At the GM’s discretion, large-area spells such as move earth might allow armies or commanders to manipulate the battlefield conditions before a conf lict. For these spells to have any effect, they must last at least 1 hour and affect at least a 500-foot square. Likewise, magic items such as an instant fortress (+2 Defense) and spells such as wall of stone (+1 Defense) can create simple fortifications for an army to use in a battle.
Advantageous Terrain: Generally, if one army occupies a position of superiority (such as being atop a hill, wedged in a narrow canyon, or protected by a deep river along one f lank), the defending army increases its DV by 2.
Ambush: In order to attempt to ambush an army, the entire ambushing army must have concealment. The ambusher attempts an Offense check against the target army’s DV. If successful, the battle begins but the target army doesn’t get to act during the Tactics phase. Otherwise, the battle proceeds normally.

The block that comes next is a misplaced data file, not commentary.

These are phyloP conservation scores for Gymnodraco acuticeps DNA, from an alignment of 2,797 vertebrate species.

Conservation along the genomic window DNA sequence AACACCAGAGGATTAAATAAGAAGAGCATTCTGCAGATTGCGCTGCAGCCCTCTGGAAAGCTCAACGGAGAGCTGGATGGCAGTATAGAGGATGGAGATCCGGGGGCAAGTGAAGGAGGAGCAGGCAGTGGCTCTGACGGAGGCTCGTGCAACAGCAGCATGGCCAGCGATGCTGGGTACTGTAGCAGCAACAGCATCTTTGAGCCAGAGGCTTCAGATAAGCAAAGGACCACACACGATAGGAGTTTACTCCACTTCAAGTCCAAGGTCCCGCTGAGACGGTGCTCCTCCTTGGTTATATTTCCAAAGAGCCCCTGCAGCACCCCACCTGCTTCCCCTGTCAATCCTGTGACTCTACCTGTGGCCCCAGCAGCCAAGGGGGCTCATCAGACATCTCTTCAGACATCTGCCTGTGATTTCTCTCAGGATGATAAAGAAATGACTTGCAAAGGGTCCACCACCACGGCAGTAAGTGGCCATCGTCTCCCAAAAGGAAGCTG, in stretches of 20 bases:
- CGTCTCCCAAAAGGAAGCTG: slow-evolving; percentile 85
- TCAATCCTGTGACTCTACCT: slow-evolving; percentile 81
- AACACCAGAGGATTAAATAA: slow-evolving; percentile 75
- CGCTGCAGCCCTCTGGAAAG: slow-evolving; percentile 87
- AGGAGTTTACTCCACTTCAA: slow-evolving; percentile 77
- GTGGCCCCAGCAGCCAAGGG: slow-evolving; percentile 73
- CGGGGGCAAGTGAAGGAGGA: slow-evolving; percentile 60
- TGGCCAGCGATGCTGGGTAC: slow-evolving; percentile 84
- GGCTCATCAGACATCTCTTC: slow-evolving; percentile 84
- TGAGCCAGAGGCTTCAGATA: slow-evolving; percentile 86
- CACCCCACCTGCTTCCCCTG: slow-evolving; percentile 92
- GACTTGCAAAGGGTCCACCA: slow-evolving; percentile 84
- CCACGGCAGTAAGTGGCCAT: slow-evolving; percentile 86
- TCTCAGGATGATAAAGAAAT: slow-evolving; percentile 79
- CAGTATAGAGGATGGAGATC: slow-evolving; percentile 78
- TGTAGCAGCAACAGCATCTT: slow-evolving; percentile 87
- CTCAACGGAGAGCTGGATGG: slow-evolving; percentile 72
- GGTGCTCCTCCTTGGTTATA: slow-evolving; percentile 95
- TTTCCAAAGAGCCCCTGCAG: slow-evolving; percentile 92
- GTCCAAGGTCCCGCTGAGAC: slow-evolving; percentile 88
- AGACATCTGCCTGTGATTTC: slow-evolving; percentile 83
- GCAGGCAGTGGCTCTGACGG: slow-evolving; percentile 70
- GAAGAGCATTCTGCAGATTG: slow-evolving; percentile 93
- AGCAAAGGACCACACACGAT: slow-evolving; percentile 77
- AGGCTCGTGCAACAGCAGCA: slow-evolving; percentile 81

Battlefield Advantage: If an army is particularly familiar with a battlefield, it’s OM and DV increase by 2.
Darkness: Darkness reduces all armies’ OM by 2 and DV by 3.
Dim Light: Dim light reduces all armies’ OM by 1.
Fog: Fog reduces damage by half and gives the armies a +2 bonus on Morale checks to use the withdraw tactic.
Fortifications: An army located in a fortification adds the fortification’s Defense to its DV. A settlement’s Defense is determined by the types of buildings it contains, as detailed in the kingdom-building rules on page 212. If the game isn’t using the kingdom-building rules, a typical fortification increases DV by 8.
Rain: Rain affects modifiers to OM in the Ranged phase as if it were severe wind; see Table 13–10: Wind Effects on page 439 of the Core Rulebook.
Sandstorm: A sandstorm counts as fog and deals 1 hp of damage to all armies during each Ranged and Melee phase.
Snow: Snow affects ranged attacks like rain, and affects damage like fog.
Wind: The wind modifiers to ranged attacks apply to OM in the Ranged phase; see Table 13–10: Wind Effects on page 439 of the Core Rulebook.